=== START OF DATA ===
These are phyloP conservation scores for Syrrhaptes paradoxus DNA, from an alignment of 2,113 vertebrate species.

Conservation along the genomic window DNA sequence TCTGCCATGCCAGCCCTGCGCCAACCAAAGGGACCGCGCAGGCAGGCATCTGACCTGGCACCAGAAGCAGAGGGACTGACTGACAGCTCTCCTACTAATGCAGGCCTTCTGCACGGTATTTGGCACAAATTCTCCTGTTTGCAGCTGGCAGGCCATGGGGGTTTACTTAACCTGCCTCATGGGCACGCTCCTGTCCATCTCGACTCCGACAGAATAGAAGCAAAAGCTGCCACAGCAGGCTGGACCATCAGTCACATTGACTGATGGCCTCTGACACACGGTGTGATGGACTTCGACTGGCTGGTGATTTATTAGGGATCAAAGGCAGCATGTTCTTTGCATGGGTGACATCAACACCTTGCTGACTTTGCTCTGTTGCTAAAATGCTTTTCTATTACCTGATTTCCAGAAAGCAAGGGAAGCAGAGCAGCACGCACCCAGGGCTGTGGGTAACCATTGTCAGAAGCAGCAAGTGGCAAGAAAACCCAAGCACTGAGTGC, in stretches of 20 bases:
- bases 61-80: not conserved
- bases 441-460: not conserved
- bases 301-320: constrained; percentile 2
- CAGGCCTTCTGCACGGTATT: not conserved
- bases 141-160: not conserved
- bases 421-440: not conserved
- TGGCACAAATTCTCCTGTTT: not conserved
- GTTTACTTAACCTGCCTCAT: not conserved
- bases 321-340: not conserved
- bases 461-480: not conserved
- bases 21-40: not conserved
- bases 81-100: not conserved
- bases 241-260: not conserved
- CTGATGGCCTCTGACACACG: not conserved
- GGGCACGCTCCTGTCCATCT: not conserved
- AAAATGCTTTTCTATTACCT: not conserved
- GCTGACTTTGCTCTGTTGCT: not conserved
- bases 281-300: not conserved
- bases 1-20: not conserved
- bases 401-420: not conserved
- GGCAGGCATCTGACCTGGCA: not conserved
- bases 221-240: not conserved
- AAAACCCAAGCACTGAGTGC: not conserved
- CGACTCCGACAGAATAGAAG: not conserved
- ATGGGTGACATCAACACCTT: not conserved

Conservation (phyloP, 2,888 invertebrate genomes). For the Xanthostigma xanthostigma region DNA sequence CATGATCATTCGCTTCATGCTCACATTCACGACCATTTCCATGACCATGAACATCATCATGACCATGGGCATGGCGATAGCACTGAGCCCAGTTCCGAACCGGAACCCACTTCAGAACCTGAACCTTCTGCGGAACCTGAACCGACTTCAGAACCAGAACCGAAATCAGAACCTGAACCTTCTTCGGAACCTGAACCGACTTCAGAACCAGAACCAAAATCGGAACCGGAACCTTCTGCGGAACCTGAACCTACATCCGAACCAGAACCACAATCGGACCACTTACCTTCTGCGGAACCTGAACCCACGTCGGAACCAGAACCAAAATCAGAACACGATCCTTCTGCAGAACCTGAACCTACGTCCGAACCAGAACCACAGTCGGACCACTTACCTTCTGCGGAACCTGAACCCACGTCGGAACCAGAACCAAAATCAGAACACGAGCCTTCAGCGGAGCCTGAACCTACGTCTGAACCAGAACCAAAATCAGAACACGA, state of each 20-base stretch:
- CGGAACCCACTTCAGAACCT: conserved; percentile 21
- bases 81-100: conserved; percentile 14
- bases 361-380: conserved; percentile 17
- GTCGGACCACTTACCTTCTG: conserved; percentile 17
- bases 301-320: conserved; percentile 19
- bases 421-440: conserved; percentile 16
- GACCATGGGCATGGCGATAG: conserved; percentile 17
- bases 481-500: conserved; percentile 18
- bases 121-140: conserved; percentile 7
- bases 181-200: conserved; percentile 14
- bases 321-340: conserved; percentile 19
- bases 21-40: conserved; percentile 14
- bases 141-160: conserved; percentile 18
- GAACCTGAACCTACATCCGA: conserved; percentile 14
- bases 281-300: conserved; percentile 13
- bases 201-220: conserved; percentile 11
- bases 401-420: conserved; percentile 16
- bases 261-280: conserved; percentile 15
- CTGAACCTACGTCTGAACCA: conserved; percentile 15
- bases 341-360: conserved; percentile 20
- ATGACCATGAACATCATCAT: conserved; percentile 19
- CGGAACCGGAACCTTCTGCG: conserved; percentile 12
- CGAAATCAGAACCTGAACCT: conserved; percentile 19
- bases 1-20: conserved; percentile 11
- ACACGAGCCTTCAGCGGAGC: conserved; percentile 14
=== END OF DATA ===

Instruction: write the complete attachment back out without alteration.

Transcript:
These are phyloP conservation scores for Syrrhaptes paradoxus DNA, from an alignment of 2,113 vertebrate species.

Conservation along the genomic window DNA sequence TCTGCCATGCCAGCCCTGCGCCAACCAAAGGGACCGCGCAGGCAGGCATCTGACCTGGCACCAGAAGCAGAGGGACTGACTGACAGCTCTCCTACTAATGCAGGCCTTCTGCACGGTATTTGGCACAAATTCTCCTGTTTGCAGCTGGCAGGCCATGGGGGTTTACTTAACCTGCCTCATGGGCACGCTCCTGTCCATCTCGACTCCGACAGAATAGAAGCAAAAGCTGCCACAGCAGGCTGGACCATCAGTCACATTGACTGATGGCCTCTGACACACGGTGTGATGGACTTCGACTGGCTGGTGATTTATTAGGGATCAAAGGCAGCATGTTCTTTGCATGGGTGACATCAACACCTTGCTGACTTTGCTCTGTTGCTAAAATGCTTTTCTATTACCTGATTTCCAGAAAGCAAGGGAAGCAGAGCAGCACGCACCCAGGGCTGTGGGTAACCATTGTCAGAAGCAGCAAGTGGCAAGAAAACCCAAGCACTGAGTGC, in stretches of 20 bases:
- bases 61-80: not conserved
- bases 441-460: not conserved
- bases 301-320: constrained; percentile 2
- CAGGCCTTCTGCACGGTATT: not conserved
- bases 141-160: not conserved
- bases 421-440: not conserved
- TGGCACAAATTCTCCTGTTT: not conserved
- GTTTACTTAACCTGCCTCAT: not conserved
- bases 321-340: not conserved
- bases 461-480: not conserved
- bases 21-40: not conserved
- bases 81-100: not conserved
- bases 241-260: not conserved
- CTGATGGCCTCTGACACACG: not conserved
- GGGCACGCTCCTGTCCATCT: not conserved
- AAAATGCTTTTCTATTACCT: not conserved
- GCTGACTTTGCTCTGTTGCT: not conserved
- bases 281-300: not conserved
- bases 1-20: not conserved
- bases 401-420: not conserved
- GGCAGGCATCTGACCTGGCA: not conserved
- bases 221-240: not conserved
- AAAACCCAAGCACTGAGTGC: not conserved
- CGACTCCGACAGAATAGAAG: not conserved
- ATGGGTGACATCAACACCTT: not conserved

Conservation (phyloP, 2,888 invertebrate genomes). For the Xanthostigma xanthostigma region DNA sequence CATGATCATTCGCTTCATGCTCACATTCACGACCATTTCCATGACCATGAACATCATCATGACCATGGGCATGGCGATAGCACTGAGCCCAGTTCCGAACCGGAACCCACTTCAGAACCTGAACCTTCTGCGGAACCTGAACCGACTTCAGAACCAGAACCGAAATCAGAACCTGAACCTTCTTCGGAACCTGAACCGACTTCAGAACCAGAACCAAAATCGGAACCGGAACCTTCTGCGGAACCTGAACCTACATCCGAACCAGAACCACAATCGGACCACTTACCTTCTGCGGAACCTGAACCCACGTCGGAACCAGAACCAAAATCAGAACACGATCCTTCTGCAGAACCTGAACCTACGTCCGAACCAGAACCACAGTCGGACCACTTACCTTCTGCGGAACCTGAACCCACGTCGGAACCAGAACCAAAATCAGAACACGAGCCTTCAGCGGAGCCTGAACCTACGTCTGAACCAGAACCAAAATCAGAACACGA, state of each 20-base stretch:
- CGGAACCCACTTCAGAACCT: conserved; percentile 21
- bases 81-100: conserved; percentile 14
- bases 361-380: conserved; percentile 17
- GTCGGACCACTTACCTTCTG: conserved; percentile 17
- bases 301-320: conserved; percentile 19
- bases 421-440: conserved; percentile 16
- GACCATGGGCATGGCGATAG: conserved; percentile 17
- bases 481-500: conserved; percentile 18
- bases 121-140: conserved; percentile 7
- bases 181-200: conserved; percentile 14
- bases 321-340: conserved; percentile 19
- bases 21-40: conserved; percentile 14
- bases 141-160: conserved; percentile 18
- GAACCTGAACCTACATCCGA: conserved; percentile 14
- bases 281-300: conserved; percentile 13
- bases 201-220: conserved; percentile 11
- bases 401-420: conserved; percentile 16
- bases 261-280: conserved; percentile 15
- CTGAACCTACGTCTGAACCA: conserved; percentile 15
- bases 341-360: conserved; percentile 20
- ATGACCATGAACATCATCAT: conserved; percentile 19
- CGGAACCGGAACCTTCTGCG: conserved; percentile 12
- CGAAATCAGAACCTGAACCT: conserved; percentile 19
- bases 1-20: conserved; percentile 11
- ACACGAGCCTTCAGCGGAGC: conserved; percentile 14